Friday, July 19, 2013

'chronic': adj, syn 'ongoing'

"It's life, Jim, but not as we know it."

Since Avery was diagnosed, we've had some frightening days. She had a four-day sustained high, for example, when we could barely get her blood sugar below 17.5 no matter what we did. The pediatrician told us to throw out the insulin cartridge and start using a new one. It worked: somehow, the third vial out of a 5-vial blister-strip pack, was ineffective. I had only changed it less than a week before, so it wasn't old...??

Anyway. Who knows?

Then, Avery had a low one night at eleven o'clock. I treated the low (liquid sugar followed by a carb-protein snack) but ten minutes afterwards, she threw up, and went low again. I was out of juice, and out of pop. She drank a few tablespoons of maple syrup, and then threw up. I mixed up some powdered iced tea, and she drank it, and then threw up.

After two hours and seven low treatments, enough of the sugar had absorbed despite the vomiting, to bring her her blood sugar up high enough that I let her go to sleep.

Today Avery's pediatrician began the process of getting her an insulin pump. There is a certain amount of learning that must take place before a family 'qualifies' -- they want to be sure you are not under the impression that the pump will make your life easy. You have to understand the effects of food, exercise, sleep, insulin; all things that affect blood glucose. Once you can manage it 'old school', you can ask for the luxury of a short-cut.

I'm pleased that the BC government is so selective about which patients are 'candidates' for pump therapy. This is a $7000 device, and the disposable infusion sets, changed every 2 to 3 days, are $20 each. I'm a taxpayer too, and I like knowing that, as far as possible, families are assessed as to their ability to use it responsibly.

It's hard to manage this disease. It's all a question of damage control - you are always a few steps behind, playing catch-up. My hope is that the insulin pump frees her up a little bit. It would be great if she could eat without a conspicuous injection, or if she could skip a meal that she really doesn't want.

It looks like she'll get her pump in September. First we have to decide on a model (I think our decision is nearly made), and then the pediatrician will order it and we'll begin training. Normally it wouldn't take that long, but it's summer and, between his holidays and ours, September is not far away.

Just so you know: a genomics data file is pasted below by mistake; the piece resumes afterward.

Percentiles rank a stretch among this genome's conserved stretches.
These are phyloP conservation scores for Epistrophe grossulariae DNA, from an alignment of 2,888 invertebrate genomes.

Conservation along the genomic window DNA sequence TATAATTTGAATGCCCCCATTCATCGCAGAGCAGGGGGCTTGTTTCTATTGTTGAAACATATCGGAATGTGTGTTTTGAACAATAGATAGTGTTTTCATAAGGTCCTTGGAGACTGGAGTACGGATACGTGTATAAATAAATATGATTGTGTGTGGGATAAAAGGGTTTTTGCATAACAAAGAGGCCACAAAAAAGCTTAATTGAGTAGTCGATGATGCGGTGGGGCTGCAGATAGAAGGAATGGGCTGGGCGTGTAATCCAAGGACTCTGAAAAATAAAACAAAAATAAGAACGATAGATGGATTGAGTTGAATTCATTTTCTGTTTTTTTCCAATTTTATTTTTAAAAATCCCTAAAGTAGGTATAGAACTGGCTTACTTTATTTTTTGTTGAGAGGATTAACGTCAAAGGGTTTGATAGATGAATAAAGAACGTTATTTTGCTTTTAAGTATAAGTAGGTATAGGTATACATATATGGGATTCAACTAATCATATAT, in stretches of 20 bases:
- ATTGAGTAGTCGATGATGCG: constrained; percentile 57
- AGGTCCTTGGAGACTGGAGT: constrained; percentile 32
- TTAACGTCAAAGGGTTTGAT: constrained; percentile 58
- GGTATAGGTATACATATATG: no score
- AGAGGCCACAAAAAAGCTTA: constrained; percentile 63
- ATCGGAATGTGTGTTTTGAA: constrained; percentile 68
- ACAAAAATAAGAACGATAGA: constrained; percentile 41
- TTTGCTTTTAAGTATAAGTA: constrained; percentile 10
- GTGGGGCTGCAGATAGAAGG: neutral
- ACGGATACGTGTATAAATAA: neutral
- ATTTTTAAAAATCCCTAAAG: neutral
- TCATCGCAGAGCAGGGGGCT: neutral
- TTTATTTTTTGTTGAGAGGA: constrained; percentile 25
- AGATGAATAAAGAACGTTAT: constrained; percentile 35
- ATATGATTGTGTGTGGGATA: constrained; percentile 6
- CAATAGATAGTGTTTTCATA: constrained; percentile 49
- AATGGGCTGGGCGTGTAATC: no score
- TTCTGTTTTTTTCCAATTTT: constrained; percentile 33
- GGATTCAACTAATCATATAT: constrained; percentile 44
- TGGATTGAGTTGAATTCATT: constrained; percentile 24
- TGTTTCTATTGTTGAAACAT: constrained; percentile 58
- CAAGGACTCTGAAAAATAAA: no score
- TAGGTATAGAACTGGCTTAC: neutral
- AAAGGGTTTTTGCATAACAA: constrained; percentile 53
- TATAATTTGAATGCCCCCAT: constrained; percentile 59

I want to thank everybody for chiming in, in the comments. I really appreciate your words, and your positive thoughts, good vibrations, and prayers...all have come in useful in the past few months.

Next time I won't be away so long. I'm beginning to see that we're all going to be okay, and that someday there may even be time to do some housework, write a letter, sew a dress, bake a cake, read a novel, and decorate for Christmas. After all, you can't just stop everything, can you? 

You gotta bash on regardless.


Carolyn said...

It's barely 6 AM and I've learned my new thing for the day. You north-of-the-border types measure blood sugar differently than us south-of-the-border types! Normal, here, is 70-100 mg/dl. 17.5 is Very Bad News on the low side - not the high side.

Good news about the pump! Keep hanging in there, one step at a time. It'll always be something - but normalcy will creep in around the corners and in unexpected places.

freedomnan said...

So good to see you back! So good you have time to think about a blog post!

Valerie said...

Hi Shan, Hope things stabilize for Avery soon!

I've been listening to Sonya Sotomayer's memior, My Beloved World. (She's a US Supreme Court Justice of Puerto Rican descent who has had diabetes since she was 7 years old.) Early in the book she talks about being diagnosed back in the early 1960's.

You might be interested in reading it at some point because of the positive outcomes for her and her upbeat approach to dealing with challenges.

Valerie said...

oops...mispelled memoir.

Cindy said...

So glad to see you back again. Yes, like most things in life, this panic shall too pass and you will both get a handle on what to do when what you did, didn't work. A lot more Plan Bs in your future.

Anonymous said...

Off camping for a week, but we need to connect when I'm back.

(Nadine has a pump, lots of interesting info I've learned about it since she got it, I think, three years ago.)

Dave Hingsburger said...

Oh Canada!! We hear so many horror stories from friends in the States about medical insurance. I'm thankful regularly for our medical coverage up here. Manuela had a pump, she loved the freedom it gave her.